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Music Review: Thelonious Monk Quartet – Misterioso [Remastered]

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As noted in Neil Tesser’s new liner notes, Misterioso was recorded live near the end of the Thelonious Monk Quartet’s six month residency at New York’s Five Spot Café in 1958. The original six tune album, plus three previously-released bonus tracks, has been remastered and sounds astoundingly clear considering its age. Part of the Original Jazz Classics series, Misterioso is a stone cold classic album that runs a generous 75 minutes, including the bonus tunes.

The quartet was in fine form during these summer dates. Tenor saxophonist Johnny Griffin, well into his recording career as a bandleader, absolutely steals the show on a consistent basis. Check out his marvelous unaccompanied solo smack dab in the middle of “Let’s Cool One.” Generally under-celebrated when compared to other greats of era, despite a long and storied career, Griffin turns in complex and unpredictable work throughout the album.

“In Walked Bud” features a cooking solo by bassist Ahmed Abdul-Malik. The single non-Monk tune “Just a Gigolo” lasts just two minutes before seguing into the album’s title track. Monk’s piano work is typically, confoundingly brilliant, but again it’s damn near overshadowed by Griffin’s sterling tenor soloing. The three bonus cuts practically constitute an album of their own, with two being 10-minute-plus workouts, “Evidence” and “Bye-Ya/Epistrophy.” The former allows drummer Roy Haynes to shine with a stuttering, jagged solo. The latter finds Haynes replaced–for the only time on the album–by Art Blakey. A swinging, mid-tempo run through Monk’s immortal “’Round Midnight” rounds out the bonus material.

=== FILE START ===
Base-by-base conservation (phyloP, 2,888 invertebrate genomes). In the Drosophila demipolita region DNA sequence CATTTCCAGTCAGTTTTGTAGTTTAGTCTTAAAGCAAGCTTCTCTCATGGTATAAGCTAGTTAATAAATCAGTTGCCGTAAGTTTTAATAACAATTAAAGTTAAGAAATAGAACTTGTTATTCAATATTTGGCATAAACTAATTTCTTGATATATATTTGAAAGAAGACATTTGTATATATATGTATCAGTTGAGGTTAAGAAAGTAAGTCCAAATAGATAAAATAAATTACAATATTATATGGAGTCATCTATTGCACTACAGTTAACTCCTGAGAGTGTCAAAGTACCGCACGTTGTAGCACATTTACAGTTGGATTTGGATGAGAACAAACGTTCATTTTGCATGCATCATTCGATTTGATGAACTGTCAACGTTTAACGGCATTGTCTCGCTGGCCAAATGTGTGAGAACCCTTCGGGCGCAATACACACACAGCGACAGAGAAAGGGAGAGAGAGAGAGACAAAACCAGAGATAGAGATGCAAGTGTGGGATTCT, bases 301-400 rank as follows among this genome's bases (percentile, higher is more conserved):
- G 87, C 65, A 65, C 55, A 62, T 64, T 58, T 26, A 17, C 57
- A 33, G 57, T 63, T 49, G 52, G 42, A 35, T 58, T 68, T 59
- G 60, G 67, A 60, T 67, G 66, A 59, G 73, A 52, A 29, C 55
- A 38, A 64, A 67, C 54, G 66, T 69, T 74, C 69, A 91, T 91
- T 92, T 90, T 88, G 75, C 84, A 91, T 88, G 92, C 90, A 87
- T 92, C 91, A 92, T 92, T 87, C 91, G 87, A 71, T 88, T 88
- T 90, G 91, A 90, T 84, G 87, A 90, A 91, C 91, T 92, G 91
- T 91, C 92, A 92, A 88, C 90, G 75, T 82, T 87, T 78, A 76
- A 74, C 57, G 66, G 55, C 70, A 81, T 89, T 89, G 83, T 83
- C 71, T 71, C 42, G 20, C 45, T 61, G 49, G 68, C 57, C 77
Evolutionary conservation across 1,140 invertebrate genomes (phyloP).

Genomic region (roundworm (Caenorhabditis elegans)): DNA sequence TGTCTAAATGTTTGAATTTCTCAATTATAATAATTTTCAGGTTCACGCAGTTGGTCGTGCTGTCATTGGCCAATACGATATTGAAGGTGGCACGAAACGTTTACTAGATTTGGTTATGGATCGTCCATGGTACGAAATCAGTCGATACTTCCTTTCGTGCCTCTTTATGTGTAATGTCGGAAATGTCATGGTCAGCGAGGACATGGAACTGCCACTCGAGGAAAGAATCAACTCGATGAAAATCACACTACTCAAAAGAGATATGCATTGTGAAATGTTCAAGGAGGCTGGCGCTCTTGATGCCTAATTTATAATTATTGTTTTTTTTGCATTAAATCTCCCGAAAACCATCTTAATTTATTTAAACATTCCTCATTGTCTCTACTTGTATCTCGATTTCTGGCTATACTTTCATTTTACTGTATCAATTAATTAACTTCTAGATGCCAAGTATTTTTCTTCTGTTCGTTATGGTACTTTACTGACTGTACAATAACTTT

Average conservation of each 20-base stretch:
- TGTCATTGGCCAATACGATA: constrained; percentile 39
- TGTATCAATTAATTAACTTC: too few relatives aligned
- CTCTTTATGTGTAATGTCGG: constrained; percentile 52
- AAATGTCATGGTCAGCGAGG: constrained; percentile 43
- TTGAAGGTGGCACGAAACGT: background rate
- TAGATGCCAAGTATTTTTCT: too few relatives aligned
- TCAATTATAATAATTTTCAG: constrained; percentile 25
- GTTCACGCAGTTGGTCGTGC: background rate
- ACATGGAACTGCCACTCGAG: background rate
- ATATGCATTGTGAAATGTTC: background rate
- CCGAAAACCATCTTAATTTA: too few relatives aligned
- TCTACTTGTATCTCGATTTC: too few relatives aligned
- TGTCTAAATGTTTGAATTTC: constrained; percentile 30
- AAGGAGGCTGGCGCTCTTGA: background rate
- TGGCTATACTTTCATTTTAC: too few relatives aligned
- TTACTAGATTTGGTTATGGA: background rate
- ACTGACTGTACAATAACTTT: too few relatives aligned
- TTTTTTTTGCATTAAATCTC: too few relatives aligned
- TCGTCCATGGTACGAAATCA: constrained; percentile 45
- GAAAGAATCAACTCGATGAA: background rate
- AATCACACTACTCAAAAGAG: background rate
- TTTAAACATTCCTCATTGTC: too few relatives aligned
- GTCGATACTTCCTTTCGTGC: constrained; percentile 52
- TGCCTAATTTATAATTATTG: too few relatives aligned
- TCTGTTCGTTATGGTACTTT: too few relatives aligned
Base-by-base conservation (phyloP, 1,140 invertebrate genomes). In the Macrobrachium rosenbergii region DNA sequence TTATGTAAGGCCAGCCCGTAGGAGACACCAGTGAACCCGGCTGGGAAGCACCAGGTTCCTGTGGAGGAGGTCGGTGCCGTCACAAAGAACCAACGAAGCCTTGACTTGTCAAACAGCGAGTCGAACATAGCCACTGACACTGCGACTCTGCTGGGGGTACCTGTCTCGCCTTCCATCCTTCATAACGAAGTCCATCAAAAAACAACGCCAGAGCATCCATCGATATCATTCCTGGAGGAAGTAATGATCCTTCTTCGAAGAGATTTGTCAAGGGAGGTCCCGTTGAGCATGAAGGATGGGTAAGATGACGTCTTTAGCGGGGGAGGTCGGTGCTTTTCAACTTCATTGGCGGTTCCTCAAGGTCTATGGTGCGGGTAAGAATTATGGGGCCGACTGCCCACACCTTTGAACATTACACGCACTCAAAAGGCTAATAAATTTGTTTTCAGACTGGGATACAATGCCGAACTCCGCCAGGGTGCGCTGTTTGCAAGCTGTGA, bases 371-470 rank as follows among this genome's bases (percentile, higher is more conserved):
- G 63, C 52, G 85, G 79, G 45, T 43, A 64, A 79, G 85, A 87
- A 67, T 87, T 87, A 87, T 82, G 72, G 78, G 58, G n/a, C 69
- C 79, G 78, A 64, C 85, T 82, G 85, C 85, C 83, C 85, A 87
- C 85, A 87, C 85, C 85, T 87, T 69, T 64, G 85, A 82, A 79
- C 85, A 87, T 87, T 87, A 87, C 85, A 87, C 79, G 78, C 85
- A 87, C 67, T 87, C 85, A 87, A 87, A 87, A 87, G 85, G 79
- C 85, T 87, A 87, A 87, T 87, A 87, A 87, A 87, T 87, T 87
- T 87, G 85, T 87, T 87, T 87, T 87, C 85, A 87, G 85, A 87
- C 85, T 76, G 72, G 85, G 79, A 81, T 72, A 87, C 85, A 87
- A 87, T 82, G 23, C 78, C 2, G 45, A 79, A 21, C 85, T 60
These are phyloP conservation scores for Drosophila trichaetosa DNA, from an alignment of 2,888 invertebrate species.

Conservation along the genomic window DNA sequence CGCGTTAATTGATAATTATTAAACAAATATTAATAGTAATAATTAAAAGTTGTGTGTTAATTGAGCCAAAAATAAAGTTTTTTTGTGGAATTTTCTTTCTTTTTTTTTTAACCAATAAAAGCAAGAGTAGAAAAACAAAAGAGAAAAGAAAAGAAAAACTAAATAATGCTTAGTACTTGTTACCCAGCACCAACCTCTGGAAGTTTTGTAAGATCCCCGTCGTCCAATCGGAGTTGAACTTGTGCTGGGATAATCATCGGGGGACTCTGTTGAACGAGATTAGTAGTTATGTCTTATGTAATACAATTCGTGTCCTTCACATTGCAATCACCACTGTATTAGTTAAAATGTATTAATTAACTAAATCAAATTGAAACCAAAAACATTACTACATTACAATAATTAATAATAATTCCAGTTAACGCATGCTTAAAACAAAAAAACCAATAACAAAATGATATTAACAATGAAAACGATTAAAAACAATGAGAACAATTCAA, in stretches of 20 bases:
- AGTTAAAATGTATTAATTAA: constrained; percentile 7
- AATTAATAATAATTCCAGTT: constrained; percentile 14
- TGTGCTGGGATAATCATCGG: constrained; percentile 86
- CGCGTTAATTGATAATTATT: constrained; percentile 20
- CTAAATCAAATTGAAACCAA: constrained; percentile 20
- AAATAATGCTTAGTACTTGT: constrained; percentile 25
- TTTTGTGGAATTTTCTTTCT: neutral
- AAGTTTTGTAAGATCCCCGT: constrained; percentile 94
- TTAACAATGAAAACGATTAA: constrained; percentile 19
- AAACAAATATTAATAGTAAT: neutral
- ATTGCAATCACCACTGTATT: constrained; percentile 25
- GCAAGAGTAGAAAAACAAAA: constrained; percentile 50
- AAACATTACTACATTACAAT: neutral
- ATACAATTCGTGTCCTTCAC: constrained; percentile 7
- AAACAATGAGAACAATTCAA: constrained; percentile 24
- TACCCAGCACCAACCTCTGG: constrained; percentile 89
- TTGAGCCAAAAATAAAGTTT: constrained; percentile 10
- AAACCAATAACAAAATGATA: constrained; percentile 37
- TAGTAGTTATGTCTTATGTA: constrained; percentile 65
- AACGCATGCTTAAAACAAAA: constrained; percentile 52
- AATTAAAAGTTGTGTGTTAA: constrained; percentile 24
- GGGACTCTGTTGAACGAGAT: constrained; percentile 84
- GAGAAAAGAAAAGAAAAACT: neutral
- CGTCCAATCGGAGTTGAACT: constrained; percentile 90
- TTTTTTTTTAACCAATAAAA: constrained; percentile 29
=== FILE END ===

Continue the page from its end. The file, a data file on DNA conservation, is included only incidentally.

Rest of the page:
Orrin Keepnews’ original liner notes for Misterioso are reproduced in the booklet, along with the aforementioned Neil Tesser essay.

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Hi, I'm Chaz Lipp. An old co-worker of mine thought my name was Chad. Since we had two Chads working there at the time, I was "The Other Chad."